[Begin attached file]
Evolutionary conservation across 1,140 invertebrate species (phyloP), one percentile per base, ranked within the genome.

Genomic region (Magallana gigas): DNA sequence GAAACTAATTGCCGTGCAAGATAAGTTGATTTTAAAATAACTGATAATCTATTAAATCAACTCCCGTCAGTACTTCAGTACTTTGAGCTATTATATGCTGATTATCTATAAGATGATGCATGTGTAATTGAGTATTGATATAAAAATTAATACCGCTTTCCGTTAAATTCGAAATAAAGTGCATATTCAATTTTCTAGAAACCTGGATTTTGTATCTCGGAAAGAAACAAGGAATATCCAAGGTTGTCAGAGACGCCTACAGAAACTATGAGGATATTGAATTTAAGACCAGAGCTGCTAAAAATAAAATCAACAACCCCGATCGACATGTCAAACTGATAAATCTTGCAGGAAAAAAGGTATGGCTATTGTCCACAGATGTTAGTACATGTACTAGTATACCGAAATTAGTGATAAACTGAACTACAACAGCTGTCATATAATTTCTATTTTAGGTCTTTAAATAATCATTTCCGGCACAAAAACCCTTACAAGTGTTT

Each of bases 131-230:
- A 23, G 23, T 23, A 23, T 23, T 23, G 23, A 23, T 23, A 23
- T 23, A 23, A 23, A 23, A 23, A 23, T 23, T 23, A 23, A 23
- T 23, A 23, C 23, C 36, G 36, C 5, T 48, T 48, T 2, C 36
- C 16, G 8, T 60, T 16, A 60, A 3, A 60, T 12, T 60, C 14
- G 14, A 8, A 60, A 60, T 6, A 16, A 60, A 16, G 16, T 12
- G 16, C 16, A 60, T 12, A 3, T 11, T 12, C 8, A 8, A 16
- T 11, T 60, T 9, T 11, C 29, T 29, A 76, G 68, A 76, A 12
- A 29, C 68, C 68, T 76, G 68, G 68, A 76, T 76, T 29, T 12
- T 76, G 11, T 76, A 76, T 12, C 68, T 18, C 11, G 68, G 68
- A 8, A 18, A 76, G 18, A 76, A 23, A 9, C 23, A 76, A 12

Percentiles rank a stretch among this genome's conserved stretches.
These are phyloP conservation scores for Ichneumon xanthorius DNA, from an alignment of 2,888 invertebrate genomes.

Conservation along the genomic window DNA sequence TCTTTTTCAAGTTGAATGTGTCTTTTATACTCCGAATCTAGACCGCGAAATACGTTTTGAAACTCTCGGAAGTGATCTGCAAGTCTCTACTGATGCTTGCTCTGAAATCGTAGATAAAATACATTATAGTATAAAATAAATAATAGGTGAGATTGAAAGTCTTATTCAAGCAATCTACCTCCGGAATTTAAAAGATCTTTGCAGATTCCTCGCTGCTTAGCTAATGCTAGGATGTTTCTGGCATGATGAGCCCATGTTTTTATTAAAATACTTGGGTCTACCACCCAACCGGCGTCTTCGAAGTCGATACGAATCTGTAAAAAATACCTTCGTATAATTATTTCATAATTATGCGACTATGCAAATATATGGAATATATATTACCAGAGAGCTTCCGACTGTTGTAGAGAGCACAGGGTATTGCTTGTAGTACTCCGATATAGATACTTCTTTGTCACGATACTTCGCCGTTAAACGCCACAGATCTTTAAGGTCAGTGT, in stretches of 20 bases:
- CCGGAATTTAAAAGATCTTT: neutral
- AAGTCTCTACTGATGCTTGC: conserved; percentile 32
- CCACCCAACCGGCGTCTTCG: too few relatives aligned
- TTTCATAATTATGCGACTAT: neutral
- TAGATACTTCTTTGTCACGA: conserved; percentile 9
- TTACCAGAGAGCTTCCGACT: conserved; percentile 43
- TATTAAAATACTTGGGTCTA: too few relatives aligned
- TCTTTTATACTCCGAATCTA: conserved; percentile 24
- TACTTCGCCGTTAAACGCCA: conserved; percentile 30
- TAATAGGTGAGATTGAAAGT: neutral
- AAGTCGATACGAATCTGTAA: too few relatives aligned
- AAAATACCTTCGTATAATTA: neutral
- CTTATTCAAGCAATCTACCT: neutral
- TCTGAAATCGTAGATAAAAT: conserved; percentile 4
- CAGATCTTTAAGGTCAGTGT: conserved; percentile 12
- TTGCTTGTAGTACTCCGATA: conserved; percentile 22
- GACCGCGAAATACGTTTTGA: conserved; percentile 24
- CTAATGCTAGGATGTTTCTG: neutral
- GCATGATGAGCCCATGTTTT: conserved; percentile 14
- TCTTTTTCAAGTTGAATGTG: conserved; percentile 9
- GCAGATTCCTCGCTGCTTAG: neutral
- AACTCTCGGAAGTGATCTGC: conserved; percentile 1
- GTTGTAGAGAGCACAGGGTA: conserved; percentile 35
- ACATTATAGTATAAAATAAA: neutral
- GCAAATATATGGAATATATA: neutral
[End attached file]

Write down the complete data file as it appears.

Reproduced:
Evolutionary conservation across 1,140 invertebrate species (phyloP), one percentile per base, ranked within the genome.

Genomic region (Magallana gigas): DNA sequence GAAACTAATTGCCGTGCAAGATAAGTTGATTTTAAAATAACTGATAATCTATTAAATCAACTCCCGTCAGTACTTCAGTACTTTGAGCTATTATATGCTGATTATCTATAAGATGATGCATGTGTAATTGAGTATTGATATAAAAATTAATACCGCTTTCCGTTAAATTCGAAATAAAGTGCATATTCAATTTTCTAGAAACCTGGATTTTGTATCTCGGAAAGAAACAAGGAATATCCAAGGTTGTCAGAGACGCCTACAGAAACTATGAGGATATTGAATTTAAGACCAGAGCTGCTAAAAATAAAATCAACAACCCCGATCGACATGTCAAACTGATAAATCTTGCAGGAAAAAAGGTATGGCTATTGTCCACAGATGTTAGTACATGTACTAGTATACCGAAATTAGTGATAAACTGAACTACAACAGCTGTCATATAATTTCTATTTTAGGTCTTTAAATAATCATTTCCGGCACAAAAACCCTTACAAGTGTTT

Each of bases 131-230:
- A 23, G 23, T 23, A 23, T 23, T 23, G 23, A 23, T 23, A 23
- T 23, A 23, A 23, A 23, A 23, A 23, T 23, T 23, A 23, A 23
- T 23, A 23, C 23, C 36, G 36, C 5, T 48, T 48, T 2, C 36
- C 16, G 8, T 60, T 16, A 60, A 3, A 60, T 12, T 60, C 14
- G 14, A 8, A 60, A 60, T 6, A 16, A 60, A 16, G 16, T 12
- G 16, C 16, A 60, T 12, A 3, T 11, T 12, C 8, A 8, A 16
- T 11, T 60, T 9, T 11, C 29, T 29, A 76, G 68, A 76, A 12
- A 29, C 68, C 68, T 76, G 68, G 68, A 76, T 76, T 29, T 12
- T 76, G 11, T 76, A 76, T 12, C 68, T 18, C 11, G 68, G 68
- A 8, A 18, A 76, G 18, A 76, A 23, A 9, C 23, A 76, A 12

Percentiles rank a stretch among this genome's conserved stretches.
These are phyloP conservation scores for Ichneumon xanthorius DNA, from an alignment of 2,888 invertebrate genomes.

Conservation along the genomic window DNA sequence TCTTTTTCAAGTTGAATGTGTCTTTTATACTCCGAATCTAGACCGCGAAATACGTTTTGAAACTCTCGGAAGTGATCTGCAAGTCTCTACTGATGCTTGCTCTGAAATCGTAGATAAAATACATTATAGTATAAAATAAATAATAGGTGAGATTGAAAGTCTTATTCAAGCAATCTACCTCCGGAATTTAAAAGATCTTTGCAGATTCCTCGCTGCTTAGCTAATGCTAGGATGTTTCTGGCATGATGAGCCCATGTTTTTATTAAAATACTTGGGTCTACCACCCAACCGGCGTCTTCGAAGTCGATACGAATCTGTAAAAAATACCTTCGTATAATTATTTCATAATTATGCGACTATGCAAATATATGGAATATATATTACCAGAGAGCTTCCGACTGTTGTAGAGAGCACAGGGTATTGCTTGTAGTACTCCGATATAGATACTTCTTTGTCACGATACTTCGCCGTTAAACGCCACAGATCTTTAAGGTCAGTGT, in stretches of 20 bases:
- CCGGAATTTAAAAGATCTTT: neutral
- AAGTCTCTACTGATGCTTGC: conserved; percentile 32
- CCACCCAACCGGCGTCTTCG: too few relatives aligned
- TTTCATAATTATGCGACTAT: neutral
- TAGATACTTCTTTGTCACGA: conserved; percentile 9
- TTACCAGAGAGCTTCCGACT: conserved; percentile 43
- TATTAAAATACTTGGGTCTA: too few relatives aligned
- TCTTTTATACTCCGAATCTA: conserved; percentile 24
- TACTTCGCCGTTAAACGCCA: conserved; percentile 30
- TAATAGGTGAGATTGAAAGT: neutral
- AAGTCGATACGAATCTGTAA: too few relatives aligned
- AAAATACCTTCGTATAATTA: neutral
- CTTATTCAAGCAATCTACCT: neutral
- TCTGAAATCGTAGATAAAAT: conserved; percentile 4
- CAGATCTTTAAGGTCAGTGT: conserved; percentile 12
- TTGCTTGTAGTACTCCGATA: conserved; percentile 22
- GACCGCGAAATACGTTTTGA: conserved; percentile 24
- CTAATGCTAGGATGTTTCTG: neutral
- GCATGATGAGCCCATGTTTT: conserved; percentile 14
- TCTTTTTCAAGTTGAATGTG: conserved; percentile 9
- GCAGATTCCTCGCTGCTTAG: neutral
- AACTCTCGGAAGTGATCTGC: conserved; percentile 1
- GTTGTAGAGAGCACAGGGTA: conserved; percentile 35
- ACATTATAGTATAAAATAAA: neutral
- GCAAATATATGGAATATATA: neutral